The burden of environmental noise with wind turbines is not episodic or random: for the most part its effects are constant and unrelenting (nothing like an occasional aircraft over the house, nor the 70 plus dB experienced at a concert for a few hours). This is an undeniable health pressure of enormous magnitude. 

As the WHO prescribes various adjustments or mitigation, say, for road traffic (choice of tires, road surface, lowering traffic flow, different adjustments to road tunnels, insulation, etc.), it acknowledges that it does not have the ability or facts to recommend mitigation for the burden of wind turbine noise. However, to so many now studied persons about noise and night time sleep disruptions, the remediation is fairly obvious.

This particular burden, wind turbine noise, one unto itself in terms of environmental noise, unique in noise dynamics, heard, and felt sound pulsations/pressures, deserves a full-blown international guideline/regulation on all the sound “assets” of the machine.

Shortcomings

While the WHO acknowledges finally after many years that health effects can be reduced from industrial wind, and “conditionally” recommends that “policymakers implement suitable measures to reduce noise exposure from wind turbines in the population exposed to levels above the guideline values for average noise exposure,” its recommendations are disappointingly scant or non-existent on three very important impacts:

  • pressure pulsation and ILFN, and vibration.
  • acknowledgement and recommendations of the tens of thousands or even millions of persons worldwide, many children and elderly, who have registered complaints of seriously disrupted sleep. These are anecdotal and recorded in numerous papers and findings. Missing completely is the seriously necessary Guideline for Night time noise with wind turbines.
  • Impacts reported worldwide to animals, livestock, pets, wildlife. Of every description, wild, domesticated and “husbanded”.

The wind industry has denied and ignored evidence directly linking wind turbines and sleep disruption leading to negative human and animal impacts worldwide. Expect WHO’s new Guidelines to give rise to new standards to mitigate if not eliminate this ongoing suffering.

References

http://www.windsofjustice.org.uk/wp-content/uploads/2016/09/Open-Letter-to-the-members-of-the-panel-developing-the-WHO-Environmental-Noise-Guidelines-for-the-European-Region.pdf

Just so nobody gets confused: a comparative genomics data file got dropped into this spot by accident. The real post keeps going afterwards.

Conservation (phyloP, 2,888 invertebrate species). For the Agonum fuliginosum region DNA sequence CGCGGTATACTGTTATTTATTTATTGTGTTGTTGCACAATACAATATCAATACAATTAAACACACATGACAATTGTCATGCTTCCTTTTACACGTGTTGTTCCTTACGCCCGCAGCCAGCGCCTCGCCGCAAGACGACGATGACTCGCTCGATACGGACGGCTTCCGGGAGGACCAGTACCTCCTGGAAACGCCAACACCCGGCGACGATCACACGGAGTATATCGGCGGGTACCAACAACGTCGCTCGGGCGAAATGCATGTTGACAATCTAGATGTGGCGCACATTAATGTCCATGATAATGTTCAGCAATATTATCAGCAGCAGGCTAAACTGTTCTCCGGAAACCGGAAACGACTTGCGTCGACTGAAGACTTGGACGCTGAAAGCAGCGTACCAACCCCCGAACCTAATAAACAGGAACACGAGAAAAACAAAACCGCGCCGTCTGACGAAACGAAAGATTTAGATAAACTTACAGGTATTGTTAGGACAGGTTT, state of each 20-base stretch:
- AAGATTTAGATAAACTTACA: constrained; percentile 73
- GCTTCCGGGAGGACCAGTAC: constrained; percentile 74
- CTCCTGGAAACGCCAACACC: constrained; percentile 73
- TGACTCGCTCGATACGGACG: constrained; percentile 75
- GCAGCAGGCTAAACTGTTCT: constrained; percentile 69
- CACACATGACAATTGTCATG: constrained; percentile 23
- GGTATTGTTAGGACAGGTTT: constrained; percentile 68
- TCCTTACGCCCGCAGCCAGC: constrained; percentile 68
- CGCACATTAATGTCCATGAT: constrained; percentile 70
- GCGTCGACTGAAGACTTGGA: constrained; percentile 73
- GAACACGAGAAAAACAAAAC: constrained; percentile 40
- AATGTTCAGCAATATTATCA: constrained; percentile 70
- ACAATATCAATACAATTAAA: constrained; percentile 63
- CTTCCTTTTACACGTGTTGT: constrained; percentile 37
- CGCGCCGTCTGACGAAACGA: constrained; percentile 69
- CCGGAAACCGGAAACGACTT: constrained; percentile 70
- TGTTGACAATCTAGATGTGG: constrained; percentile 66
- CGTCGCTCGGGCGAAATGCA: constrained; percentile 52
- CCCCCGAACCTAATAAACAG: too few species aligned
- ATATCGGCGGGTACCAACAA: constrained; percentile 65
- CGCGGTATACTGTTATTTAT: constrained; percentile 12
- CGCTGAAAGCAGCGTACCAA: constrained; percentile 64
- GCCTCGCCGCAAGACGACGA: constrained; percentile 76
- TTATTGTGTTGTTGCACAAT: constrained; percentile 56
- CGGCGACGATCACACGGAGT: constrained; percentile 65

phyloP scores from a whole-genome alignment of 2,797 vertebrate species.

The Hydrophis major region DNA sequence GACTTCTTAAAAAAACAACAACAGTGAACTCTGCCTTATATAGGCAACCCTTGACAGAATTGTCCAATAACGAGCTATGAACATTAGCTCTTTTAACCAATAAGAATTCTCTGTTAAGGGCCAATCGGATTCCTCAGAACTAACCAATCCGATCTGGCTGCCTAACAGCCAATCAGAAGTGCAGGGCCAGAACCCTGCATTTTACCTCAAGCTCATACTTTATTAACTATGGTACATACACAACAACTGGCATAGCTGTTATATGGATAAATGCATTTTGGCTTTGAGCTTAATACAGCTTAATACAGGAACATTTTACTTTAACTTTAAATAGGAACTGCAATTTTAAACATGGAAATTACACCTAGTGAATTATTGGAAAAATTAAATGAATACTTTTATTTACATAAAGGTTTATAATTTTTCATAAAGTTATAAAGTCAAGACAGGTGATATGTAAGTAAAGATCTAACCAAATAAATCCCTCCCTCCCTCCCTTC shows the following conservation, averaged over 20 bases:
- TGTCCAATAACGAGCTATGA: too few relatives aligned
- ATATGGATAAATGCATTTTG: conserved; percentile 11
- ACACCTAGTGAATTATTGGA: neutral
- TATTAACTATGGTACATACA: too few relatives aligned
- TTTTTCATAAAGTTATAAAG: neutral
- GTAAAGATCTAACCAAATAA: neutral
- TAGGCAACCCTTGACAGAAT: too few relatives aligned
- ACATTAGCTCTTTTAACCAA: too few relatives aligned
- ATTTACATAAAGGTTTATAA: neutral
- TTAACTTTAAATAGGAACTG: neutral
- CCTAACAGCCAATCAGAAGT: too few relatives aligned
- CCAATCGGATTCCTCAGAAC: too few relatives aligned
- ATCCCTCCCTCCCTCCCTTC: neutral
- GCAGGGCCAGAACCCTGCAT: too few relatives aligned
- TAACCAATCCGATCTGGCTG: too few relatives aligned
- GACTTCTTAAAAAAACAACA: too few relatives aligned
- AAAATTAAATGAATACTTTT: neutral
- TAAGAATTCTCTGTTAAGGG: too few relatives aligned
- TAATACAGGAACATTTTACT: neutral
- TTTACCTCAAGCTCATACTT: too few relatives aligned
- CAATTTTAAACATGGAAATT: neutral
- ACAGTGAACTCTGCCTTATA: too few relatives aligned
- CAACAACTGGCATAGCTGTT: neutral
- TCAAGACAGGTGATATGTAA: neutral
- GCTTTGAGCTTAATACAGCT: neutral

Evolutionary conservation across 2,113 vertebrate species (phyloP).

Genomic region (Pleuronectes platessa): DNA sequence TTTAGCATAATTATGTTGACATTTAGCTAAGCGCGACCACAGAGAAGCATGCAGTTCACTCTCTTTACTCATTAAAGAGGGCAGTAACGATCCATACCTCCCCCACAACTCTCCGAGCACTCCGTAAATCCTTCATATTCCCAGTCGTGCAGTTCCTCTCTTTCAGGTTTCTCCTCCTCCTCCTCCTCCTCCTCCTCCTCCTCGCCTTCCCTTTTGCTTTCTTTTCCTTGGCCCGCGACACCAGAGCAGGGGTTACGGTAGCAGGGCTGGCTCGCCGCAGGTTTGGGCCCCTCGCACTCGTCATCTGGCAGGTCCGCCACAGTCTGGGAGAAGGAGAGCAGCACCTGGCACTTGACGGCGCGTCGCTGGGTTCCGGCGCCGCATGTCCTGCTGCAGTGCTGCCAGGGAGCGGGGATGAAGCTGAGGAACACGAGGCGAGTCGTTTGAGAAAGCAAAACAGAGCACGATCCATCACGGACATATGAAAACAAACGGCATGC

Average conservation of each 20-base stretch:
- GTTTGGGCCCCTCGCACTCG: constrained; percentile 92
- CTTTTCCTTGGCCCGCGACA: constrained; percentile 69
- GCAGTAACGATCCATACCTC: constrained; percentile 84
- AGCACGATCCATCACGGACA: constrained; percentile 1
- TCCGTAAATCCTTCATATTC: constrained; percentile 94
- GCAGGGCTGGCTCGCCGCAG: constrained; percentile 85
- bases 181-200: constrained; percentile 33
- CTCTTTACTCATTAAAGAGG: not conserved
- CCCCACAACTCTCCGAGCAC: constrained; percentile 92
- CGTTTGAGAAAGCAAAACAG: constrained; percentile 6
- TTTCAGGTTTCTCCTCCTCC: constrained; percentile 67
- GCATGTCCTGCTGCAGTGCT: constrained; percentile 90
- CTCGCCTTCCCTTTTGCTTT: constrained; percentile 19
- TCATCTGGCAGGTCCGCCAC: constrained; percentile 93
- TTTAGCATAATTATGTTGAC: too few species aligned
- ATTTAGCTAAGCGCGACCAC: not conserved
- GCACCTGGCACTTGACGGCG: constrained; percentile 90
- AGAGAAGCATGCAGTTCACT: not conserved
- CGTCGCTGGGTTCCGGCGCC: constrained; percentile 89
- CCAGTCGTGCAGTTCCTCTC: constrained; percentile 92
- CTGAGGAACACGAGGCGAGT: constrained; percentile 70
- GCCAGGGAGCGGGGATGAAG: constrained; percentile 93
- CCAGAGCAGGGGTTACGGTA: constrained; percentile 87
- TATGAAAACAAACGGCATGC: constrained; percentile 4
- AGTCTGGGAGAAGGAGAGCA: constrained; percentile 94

https://docs.wind-watch.org/WHO-noise-guidelines-Europe.pdf

http://www.windsofjustice.org.uk/wp-content/uploads/2016/09/Open-Letter-to-the-members-of-the-panel-developing-the-WHO-Environmental-Noise-Guidelines-for-the-European-Region.pdf

http://ontario-wind-resistance.org/2017/12/03/why-wind-turbine-sounds-are-annoying-and-why-it-matters/

https://stopthesethings.com/2018/10/13/wind-industry-panics-as-class-actions-loom-who-finds-wind-turbine-noise-harmful-to-health/

http://www.epaw.org/echoes.php?lang=en&article=ns128

https://www.masterresource.org/windpower-health-effects/au-testimony-laurie-ii/

http://www.epaw.org/documents/Sarah_Laurie__Testimony_2013.pdf

http://www.epaw.org/press/EPAW_TWF_NA-PAW_media_release_4Mar2013.pdf

https://www.masterresource.org/windpower-health-effects/tempest-industrial-wind-storm-ontarios-failure-shelter-citizens/

http://www.na-paw.org/Ambrose-Divide-Wind-Turbines-Noise-Control-Engineering.php

http://hearinghealthmatters.org/journalresearchposters/files/2016/09/16-10-21-Wind-Turbine-Noise-Post-Publication-Manuscript-HHTM-Punch-James.pdf  (Wind Turbine Noise and Human Health: A Four-Decade History of Evidence that Wind Turbines Pose Risks* Jerry L. Punch, and Richard R. James)

https://waubrafoundation.org.au/resources/1987-problem-with-low-frequency-noise-from-wind-turbines-scientifically-identified/

https://www3.nd.edu/~tcorke/w.WindTurbineCourse/Acoustics_Presentation.pdf

https://www.welt.de/print/welt_kompakt/print_wirtschaft/article181957218/Laute-Windraeder-schaden-der-Gesundheit.htmlhttps://docs.wind-watch.org/ICBEN-2017_Rapley_1001_3872.pdf

https://www.ncbi.nlm.nih.gov/pubmed/23117539

(Nissenbaum, Aramini, and Hanning, Effects of industrial wind turbine noise on sleep and health, 2012)

 

 

18 Comments


  1. Alan Isselhard  

    Sounds like the WHO is going in the right direction. Wonder what the reaction to this would be from the AWEA?

    Alan Isselhard
    Wolcott, NY
    Great Lakes Wind Truth

    Reply

  2. Lange comments on new wind turbine noise guidelines, WHO | Great Lakes Wind Truth  

    […] the first time, the World Health Organization has added the Health Burden of Wind Turbine Noise. Read an analysis of its contents, (right click), possible outcomes, and […]